Coming Home: Rested, Renewed, & Equipped

02 Feb Coming Home: Rested, Renewed, & Equipped

Home. What comes to mind when you think of the word home

Twice in the past month I have taken trips. One was for a sunny, spectacular week of vacation, and one was necessitated by the serious illness and surgery of a family member. The former was fun and restful and adventurous while the latter was, most assuredly, none of those things. The first trip I anticipated with joy and excitement for months.   The second I undertook soberly, with a heavy heart—grateful to be present, but it was a stressful, exhausting week, even with a better-than-expected outcome.

Despite the wildly different natures of the two trips, my return was very similar. I was so, so glad to be home. Back to my own bed. Back to my routine. Back to the nurturing relationships that surround and support me. Even—I can hardly believe I’m saying it—back to the gym. Back to work. Back to the rhythms and people and normal events that make up the very ordinariness of my days.

How remarkable that the God of the universe is present with and to me in my everyday ordinariness.   That is just one of the truths that is part and parcel of what the church proclaims in the Apostles’ Creed, that ancient summary of Christian belief that we are currently studying in worship each week. Together we confess that God, in Jesus Christ, was “born of the Virgin Mary.” God took on flesh. God—Creating, Sustaining, Redeeming God—came to us in the only form we could really understand, that of a helpless infant who would grow to walk among us. Jesus came as “God with us” to show us who God is and what God is like. To do that, God had to “leave home” and make his home with us.

Reciting the Apostles’ Creed, when I do it attentively and from the heart, has the same effect on me as coming home from a trip. It is a return to something familiar and comforting, like a place I am invited to kick off my shoes, wrap up in a blanket and stay for a good long while to visit. I don’t mean to imply that I understand everything that is in the Creed. The Creed takes me by the hand and leads me to brush up against the mysteries of God, creation, meaning and purpose, life and death. But, that’s exactly the point, isn’t it? I am led by the hand. I am not alone, left to drift out to sea, unmoored by the limits of my intellect and understanding. My limitations are cocooned in the warm embrace of a God who invites me to call him, “Father.” I am a beloved daughter. I am treasured. I am home.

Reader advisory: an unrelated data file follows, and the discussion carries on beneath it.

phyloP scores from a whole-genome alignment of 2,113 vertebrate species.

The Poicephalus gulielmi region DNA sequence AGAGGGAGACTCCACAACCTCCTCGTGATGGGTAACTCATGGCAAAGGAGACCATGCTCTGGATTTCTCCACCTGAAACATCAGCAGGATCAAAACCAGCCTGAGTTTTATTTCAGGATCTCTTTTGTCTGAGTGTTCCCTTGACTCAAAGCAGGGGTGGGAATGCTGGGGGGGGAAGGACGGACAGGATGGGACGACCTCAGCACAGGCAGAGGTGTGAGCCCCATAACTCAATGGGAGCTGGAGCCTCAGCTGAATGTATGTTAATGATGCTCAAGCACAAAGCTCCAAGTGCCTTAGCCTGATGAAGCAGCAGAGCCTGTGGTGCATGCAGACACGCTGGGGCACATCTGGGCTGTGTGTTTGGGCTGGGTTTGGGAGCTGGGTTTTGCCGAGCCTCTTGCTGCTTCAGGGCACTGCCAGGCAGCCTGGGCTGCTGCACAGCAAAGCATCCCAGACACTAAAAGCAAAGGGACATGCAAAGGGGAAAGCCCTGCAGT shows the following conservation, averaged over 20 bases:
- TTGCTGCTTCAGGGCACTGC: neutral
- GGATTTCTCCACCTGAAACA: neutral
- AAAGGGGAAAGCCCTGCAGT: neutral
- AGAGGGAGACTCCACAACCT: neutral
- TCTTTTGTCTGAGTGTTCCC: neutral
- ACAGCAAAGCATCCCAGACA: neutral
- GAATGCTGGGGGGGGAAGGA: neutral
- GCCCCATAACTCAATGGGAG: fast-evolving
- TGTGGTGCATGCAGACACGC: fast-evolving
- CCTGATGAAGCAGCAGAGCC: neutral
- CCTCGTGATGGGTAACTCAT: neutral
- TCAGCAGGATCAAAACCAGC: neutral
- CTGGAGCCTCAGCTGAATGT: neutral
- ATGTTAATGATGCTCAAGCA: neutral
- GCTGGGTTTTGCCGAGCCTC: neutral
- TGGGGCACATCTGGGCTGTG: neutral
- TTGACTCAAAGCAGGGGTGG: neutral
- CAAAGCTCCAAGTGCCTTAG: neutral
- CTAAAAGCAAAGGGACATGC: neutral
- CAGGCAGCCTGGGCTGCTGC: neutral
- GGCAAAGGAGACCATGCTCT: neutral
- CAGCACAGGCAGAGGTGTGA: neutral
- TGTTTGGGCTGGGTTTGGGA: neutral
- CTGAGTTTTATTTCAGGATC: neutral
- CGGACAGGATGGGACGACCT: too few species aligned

As we repeat each week of this sermon series, the point of the Apostles’ Creed is not merely to make a statement of belief. It is to change us. I am not to get so comfortable at home that I fail to put the Creed into action, to wrestle with the practical implications of what it means to believe in the person and work of Jesus Christ. God is with me, yes. But, God means me to share God’s presence with others. So, who needs the love of God? Who needs a word of hope or encouragement? Who needs a meal or a helping hand or someone to sit with them when they are sick or to cry with them when they grieve? Who needs me to speak out against injustice or hatred or abuse?

I love coming home and I am grateful to have a sanctuary that nurtures me. But, ultimately, home is not a place to which we retreat in order to shut out the world. It is a place to be renewed and refreshed so that we may engage the world as Christ’s hands and feet. As Mother Teresa said, we don’t have to do extraordinary things, just “ordinary things with extraordinary love.”

Yours for the Kingdom,


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